Burlington Station, a 2015 Historic Tax Credit Project. ©Visko Hatfield, 2016

The new year poses new threats to historic tax credit programs, and the time to act is now.

Restoration Exchange Omaha’s Kristine Gerber said both the Federal Historic Tax Credit and the Nebraska Historic Tax Credit (NHTC) face the threat of elimination. Nationally, the U.S. House Ways and Means Committee is working on legislation to propose major tax reform that would eliminate many tax credit programs. “We are hearing there is a 95% certainty that it will include the Federal Historic Tax Credit,” Gerber said. The National Trust for Historic Preservation is coordinating lobbying efforts to combat this threat.

Flats on Howard. ©BlueSpace Creative 

In Nebraska, Sen. Paul Schumacher of Columbus introduced LB 475, which would eliminate the Nebraska State Historic Tax Credit (NHTC). Sen. Bob Krist of Bennington also introduced LB 467, which would suspend the NHTC for two years. The NHTC was introduced in 2015. In a study conducted by the University of Nebraska-Lincoln, in one year, a $15 million dollar historic tax credit:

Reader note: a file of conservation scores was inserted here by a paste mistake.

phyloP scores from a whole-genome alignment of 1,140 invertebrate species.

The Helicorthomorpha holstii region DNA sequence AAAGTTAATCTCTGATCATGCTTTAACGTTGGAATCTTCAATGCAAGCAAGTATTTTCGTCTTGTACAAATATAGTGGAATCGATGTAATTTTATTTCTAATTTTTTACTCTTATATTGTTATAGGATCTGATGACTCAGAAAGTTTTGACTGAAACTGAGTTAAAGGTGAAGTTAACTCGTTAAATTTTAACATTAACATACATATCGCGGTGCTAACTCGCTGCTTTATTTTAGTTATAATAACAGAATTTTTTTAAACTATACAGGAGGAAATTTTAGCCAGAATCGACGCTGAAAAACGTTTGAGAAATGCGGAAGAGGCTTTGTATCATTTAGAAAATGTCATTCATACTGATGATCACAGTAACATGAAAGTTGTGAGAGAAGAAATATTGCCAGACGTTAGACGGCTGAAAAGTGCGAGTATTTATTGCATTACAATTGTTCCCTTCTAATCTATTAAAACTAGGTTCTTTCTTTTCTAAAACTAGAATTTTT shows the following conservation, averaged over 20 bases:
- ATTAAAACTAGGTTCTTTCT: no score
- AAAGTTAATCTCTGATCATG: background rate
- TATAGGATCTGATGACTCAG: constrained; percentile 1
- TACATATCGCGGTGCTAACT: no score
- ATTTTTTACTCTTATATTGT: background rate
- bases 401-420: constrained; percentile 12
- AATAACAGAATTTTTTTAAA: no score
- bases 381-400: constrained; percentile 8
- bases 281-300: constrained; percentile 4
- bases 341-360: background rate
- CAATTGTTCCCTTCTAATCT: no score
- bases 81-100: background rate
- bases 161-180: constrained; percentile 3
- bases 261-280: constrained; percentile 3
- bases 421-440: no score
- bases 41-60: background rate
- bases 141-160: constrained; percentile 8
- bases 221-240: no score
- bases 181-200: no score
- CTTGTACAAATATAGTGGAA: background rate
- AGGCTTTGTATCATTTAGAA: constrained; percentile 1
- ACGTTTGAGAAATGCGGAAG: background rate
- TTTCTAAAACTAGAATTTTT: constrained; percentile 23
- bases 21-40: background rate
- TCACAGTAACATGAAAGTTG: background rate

• Created more than 1,000 jobs
  • Contributed $45 million to Nebraska’s gross state product
  • Garnered $3 million in state and local taxes

“It made development of historic buildings happen,” Gerber said. “Contact your senator, and tell them to vote against the LB475 and LB467. If you don’t know who your senator is, click here to find out.”

Projects that have used historic tax credits in Nebraska range from the Bonham Theater in Fairbury, Neb., to the Burlington Station in Omaha.

Gerber urges anyone who has used the state and federal historic tax credit programs to advocate for their retention. “Legislators need to hear from constituents who have used the credits,” she said. “Share your projects. This is the most effective way to convey the benefits of these programs.”


Dundee Bank is using tax credits for the restoration of the former McFoster’s restaurant and White Rose gas station. (Photo by Tom Kessler)

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